The Most Popular RPG Ever

On the advice of a fellow blogger, I revisited the perennial question about social media: on the whole, does it do more harm than good?

The consensus is generally something like, “Yes, but only if you spend too much time on the Internet.” Moderation, moderation. To which I ask: does anyone just Facebook a little bit? Are we all hypocrites?

Everyone knows the knocks against social networking. It doesn’t mean they aren’t true: I disabled my Facebook profile for several months, but like an addict, came back. At first it was just to moderate a group of artists, but I gradually realized the main reason I relapsed was a sense of loss: it was too much to miss out on the visual histories and triumphs of my ether-friends. That’s the honest truth. Frankly, social networking encouraged a less than admirable tendency to follow some friends more than others. I didn’t want to be left behind in their lives.

On another note, social media is kind of fascinating, in that it represents a communal effort to build, or at least frame, our lives in a favorable light. This isn’t news for most, but I don’t think it’s entirely negative. Our albums and avatars create visual narrative, and we affirm them through sharing and “liking” them in a kind of forum. It’s basically the most popular role-playing game, and the most significantly creative act most people participate in on a regular basis. I’ve also found Facebook useful for collaborating with other writers and our contributors, and monitoring the traffic we get on our site.

So I’m on the fence for now.

– David Pulido

Authenticity and Writing

This post was inspired by my own struggles with verisimilitude in my work. Lately, I’ve found that I’ll come up with a potential story, write out a few drafts, and then find them unbelievable from a narrative standpoint. They just ring false.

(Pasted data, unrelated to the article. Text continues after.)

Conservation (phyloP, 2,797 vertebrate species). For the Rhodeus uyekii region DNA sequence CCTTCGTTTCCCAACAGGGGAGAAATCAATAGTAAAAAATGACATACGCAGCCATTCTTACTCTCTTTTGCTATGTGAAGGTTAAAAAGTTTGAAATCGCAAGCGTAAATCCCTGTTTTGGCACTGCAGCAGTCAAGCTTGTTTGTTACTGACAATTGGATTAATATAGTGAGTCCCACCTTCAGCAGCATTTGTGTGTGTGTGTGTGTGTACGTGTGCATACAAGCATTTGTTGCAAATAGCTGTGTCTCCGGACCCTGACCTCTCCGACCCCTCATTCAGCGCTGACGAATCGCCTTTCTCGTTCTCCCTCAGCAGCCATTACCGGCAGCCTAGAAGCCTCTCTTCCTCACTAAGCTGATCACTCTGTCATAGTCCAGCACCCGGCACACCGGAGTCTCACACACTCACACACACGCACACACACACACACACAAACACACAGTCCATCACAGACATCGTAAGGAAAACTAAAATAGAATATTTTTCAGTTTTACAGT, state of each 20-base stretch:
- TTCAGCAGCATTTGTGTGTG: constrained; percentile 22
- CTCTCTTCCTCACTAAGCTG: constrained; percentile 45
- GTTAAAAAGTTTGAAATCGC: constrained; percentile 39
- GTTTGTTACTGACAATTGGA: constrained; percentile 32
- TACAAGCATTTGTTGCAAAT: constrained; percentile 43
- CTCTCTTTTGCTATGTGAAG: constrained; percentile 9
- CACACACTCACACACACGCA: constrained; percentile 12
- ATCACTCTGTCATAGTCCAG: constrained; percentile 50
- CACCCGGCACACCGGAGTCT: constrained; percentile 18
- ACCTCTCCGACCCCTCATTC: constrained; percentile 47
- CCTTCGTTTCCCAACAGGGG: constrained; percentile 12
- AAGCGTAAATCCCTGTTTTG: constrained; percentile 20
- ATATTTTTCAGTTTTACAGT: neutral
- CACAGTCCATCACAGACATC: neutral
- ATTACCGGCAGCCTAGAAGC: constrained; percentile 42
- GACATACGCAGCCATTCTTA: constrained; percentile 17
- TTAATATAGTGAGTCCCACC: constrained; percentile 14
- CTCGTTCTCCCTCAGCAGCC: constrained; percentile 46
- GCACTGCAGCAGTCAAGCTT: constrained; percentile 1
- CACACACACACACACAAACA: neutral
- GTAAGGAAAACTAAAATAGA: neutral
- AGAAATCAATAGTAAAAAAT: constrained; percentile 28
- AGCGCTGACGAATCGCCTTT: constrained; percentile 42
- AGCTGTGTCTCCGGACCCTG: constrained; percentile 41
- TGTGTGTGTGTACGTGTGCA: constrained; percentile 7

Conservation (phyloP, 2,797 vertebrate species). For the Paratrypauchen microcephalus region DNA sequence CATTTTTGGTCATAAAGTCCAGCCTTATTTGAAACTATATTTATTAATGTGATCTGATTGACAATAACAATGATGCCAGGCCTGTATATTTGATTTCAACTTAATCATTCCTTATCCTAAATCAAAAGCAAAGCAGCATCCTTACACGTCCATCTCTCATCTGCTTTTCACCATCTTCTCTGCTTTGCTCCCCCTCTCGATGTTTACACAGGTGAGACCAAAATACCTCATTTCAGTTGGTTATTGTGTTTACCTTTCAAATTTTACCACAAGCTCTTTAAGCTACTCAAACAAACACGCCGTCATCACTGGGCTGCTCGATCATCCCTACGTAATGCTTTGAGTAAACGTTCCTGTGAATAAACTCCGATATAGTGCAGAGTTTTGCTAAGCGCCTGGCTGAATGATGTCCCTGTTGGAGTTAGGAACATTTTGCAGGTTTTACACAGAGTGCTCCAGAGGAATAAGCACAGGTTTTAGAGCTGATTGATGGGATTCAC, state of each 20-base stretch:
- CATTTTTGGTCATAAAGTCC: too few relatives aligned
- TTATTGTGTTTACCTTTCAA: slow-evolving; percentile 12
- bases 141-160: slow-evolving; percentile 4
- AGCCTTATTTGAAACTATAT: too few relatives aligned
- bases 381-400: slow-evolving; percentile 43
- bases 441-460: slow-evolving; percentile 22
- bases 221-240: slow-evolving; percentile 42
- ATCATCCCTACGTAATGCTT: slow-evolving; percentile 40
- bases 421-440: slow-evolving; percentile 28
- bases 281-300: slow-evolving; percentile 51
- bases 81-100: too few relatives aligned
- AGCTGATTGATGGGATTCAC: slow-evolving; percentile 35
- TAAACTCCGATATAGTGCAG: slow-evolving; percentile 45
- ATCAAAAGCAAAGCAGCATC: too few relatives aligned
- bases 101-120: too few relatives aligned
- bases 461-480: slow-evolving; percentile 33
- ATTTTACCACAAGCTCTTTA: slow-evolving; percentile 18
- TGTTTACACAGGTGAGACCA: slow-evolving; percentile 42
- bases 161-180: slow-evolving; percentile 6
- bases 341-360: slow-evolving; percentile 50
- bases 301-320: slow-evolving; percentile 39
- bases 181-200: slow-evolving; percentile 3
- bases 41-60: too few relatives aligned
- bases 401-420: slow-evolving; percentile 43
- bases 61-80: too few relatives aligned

The initial ideas always seem good. I like to imagine them as bright, unadulterated, complete orbs of light floating around in our heads. Each one contains what we want the reader to feel. But when we try to translate the little idea orbs into text, something gets lost in translation, and it’s not a matter of grammar or diction (I think anyway).

So what’s going on? I have a couple theories. One being, our ideas might suck.

At the risk of alienating some would-be writers, if you don’t have something important to say to the reader, then say nothing. The maxim, “Don’t speak unless you improve upon the silence” comes to mind. I’m not necessarily advocating that we censor ourselves, but it’s worth considering the feedback of our audience: if they feel like “nothing’s happening,” or if they can predict all the narrative beats of your work, you might need to go back to the drawing board. Think of your effort as practical experience.

Beautiful Prose

Like many English majors, I keep a list of my favorite sentences (people do that, right?). It’s hard to explain why certain writing styles appeal to me, or turn other readers off, but it’s the shared love for writing that keeps us all coming back, I think. I just wanted to share some of my favorite sentences with you, and hear some of your own!

This one comes from W.H.D. Rouse’s translation of Homer’s The Odyssey. I like Rouse’s for its lack of affectation: other translations structure Homer’s epic in stanzas and rhymes that take away from the work’s relatively conversational tone. The “poetry” that emerges naturally from the text is beautiful as is.

Here, the narrator finds Odysseus languishing on Calypso’s island, afraid he will never again reach Ithaca:

The tears were never dry in his eyes; life with its sweetness was slowly trickling away (65).